When a person knows that a home is going to be lost in a foreclosure, it is very tempting to try and take everything that is not nailed down and sometimes stuff which is nailed down. Sometimes, the homeowner thinks they have a right to take everything they purchased or maybe they think the removal of the property will not affect the value of the property. However, before anything is removed from a home in foreclosure, here are the laws you should know.
First, under California Civil Code Section 2929, “no person whose interest is subject to the lien of a mortgage may do any act which will substantially impair the mortgagee’s security. “ A violation of this law, will give rise to a claim for “waste.” Also, while California Civil Code Sections 580(b) and (d) create bars to deficiency claims by a lender after a trustee’s sale, there is an exception for “bad faith waste.”
Second, bad faith waste is anything done with reckless, intentional or malice towards the lenders. So, if property is intentionally removed from the property even if it was not done with recklessness or with malice and it substantially impair a lender’s security, a claim for waste will still remain. The statute of limitations for bringing the claim will usually be 4 years from the date of the foreclosure.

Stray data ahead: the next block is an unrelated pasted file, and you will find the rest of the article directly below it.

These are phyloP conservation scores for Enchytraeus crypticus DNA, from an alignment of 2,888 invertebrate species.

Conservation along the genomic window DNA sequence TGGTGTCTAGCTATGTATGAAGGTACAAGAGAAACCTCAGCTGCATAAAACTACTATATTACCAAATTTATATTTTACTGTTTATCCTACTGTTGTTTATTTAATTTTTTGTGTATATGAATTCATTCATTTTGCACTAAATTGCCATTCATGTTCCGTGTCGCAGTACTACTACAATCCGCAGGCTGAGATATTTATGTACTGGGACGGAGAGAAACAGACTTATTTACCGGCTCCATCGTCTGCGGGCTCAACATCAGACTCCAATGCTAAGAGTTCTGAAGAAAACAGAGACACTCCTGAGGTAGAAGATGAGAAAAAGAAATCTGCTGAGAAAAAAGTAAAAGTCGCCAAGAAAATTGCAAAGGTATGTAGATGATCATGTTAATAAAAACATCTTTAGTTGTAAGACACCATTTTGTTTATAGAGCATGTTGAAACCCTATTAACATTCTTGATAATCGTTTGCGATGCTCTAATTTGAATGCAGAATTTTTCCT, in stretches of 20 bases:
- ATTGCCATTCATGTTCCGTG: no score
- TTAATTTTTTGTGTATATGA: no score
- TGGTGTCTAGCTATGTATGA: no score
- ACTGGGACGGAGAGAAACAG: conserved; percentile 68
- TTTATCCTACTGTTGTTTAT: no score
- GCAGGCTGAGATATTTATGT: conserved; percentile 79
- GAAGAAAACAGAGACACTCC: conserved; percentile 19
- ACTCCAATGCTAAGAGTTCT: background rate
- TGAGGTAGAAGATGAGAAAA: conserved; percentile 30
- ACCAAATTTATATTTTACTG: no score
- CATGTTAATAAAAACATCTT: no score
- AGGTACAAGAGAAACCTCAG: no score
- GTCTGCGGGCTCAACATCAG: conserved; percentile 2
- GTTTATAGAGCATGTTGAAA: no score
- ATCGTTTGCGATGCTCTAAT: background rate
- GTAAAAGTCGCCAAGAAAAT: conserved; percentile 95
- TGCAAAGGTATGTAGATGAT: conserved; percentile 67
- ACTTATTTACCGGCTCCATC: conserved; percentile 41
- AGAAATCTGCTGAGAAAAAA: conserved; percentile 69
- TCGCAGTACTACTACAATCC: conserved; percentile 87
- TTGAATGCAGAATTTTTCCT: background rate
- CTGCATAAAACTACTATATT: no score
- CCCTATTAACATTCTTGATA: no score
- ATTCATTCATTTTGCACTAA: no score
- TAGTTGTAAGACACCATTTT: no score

Third, claims for waste usually arise when fixtures or permanent items are removed. An easy definition of a fixture is anything nailed down or becomes permanently attached to a property whether inside the house or outside. So that means the following should not be removed: built-in anything including bookcases, bbq and shutters. It also means that light fixtures, doors and tile work should not be removed. If it is nailed down, screwed in or was especially made for the house, it should stay with the house.
Fourth, a claim for waste can continue in bankruptcy under Bankruptcy Code Section 523(a)(6) if the court finds a wrongful act, done intentionally and which necessarily causes injury and is done without just cause or excuse. The possibility of a claim being made is REAL. We had a judgment entered against a debtor in Oakland in 2010 for waste for removal of fixtures valued at $77,000,
In conclusion, if a property is going to be lost in foreclosure, nothing should be removed from the property if it is nailed down or has become a permanent part of the property. It is fine to take the washer/ dryer, refrigerator and anything that is just plugged in. If you have a favorite lamp or chandelier and want to take it, it should be replaced with a similar quality product.
If you going to be losing a home, a real estate or bankruptcy attorney will be able to advise you whether a short sale may be a better alternative for you than a foreclosure. Also, if you have other debt which you are unable to pay off such as credit cards, lines of credit or car loans, a bankruptcy may be the best alternative for you. I see people every day for a FREE 30 minute consultation in my offices located in Walnut Creek, Antioch and Brentwood.
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© 2011 Joan Grimes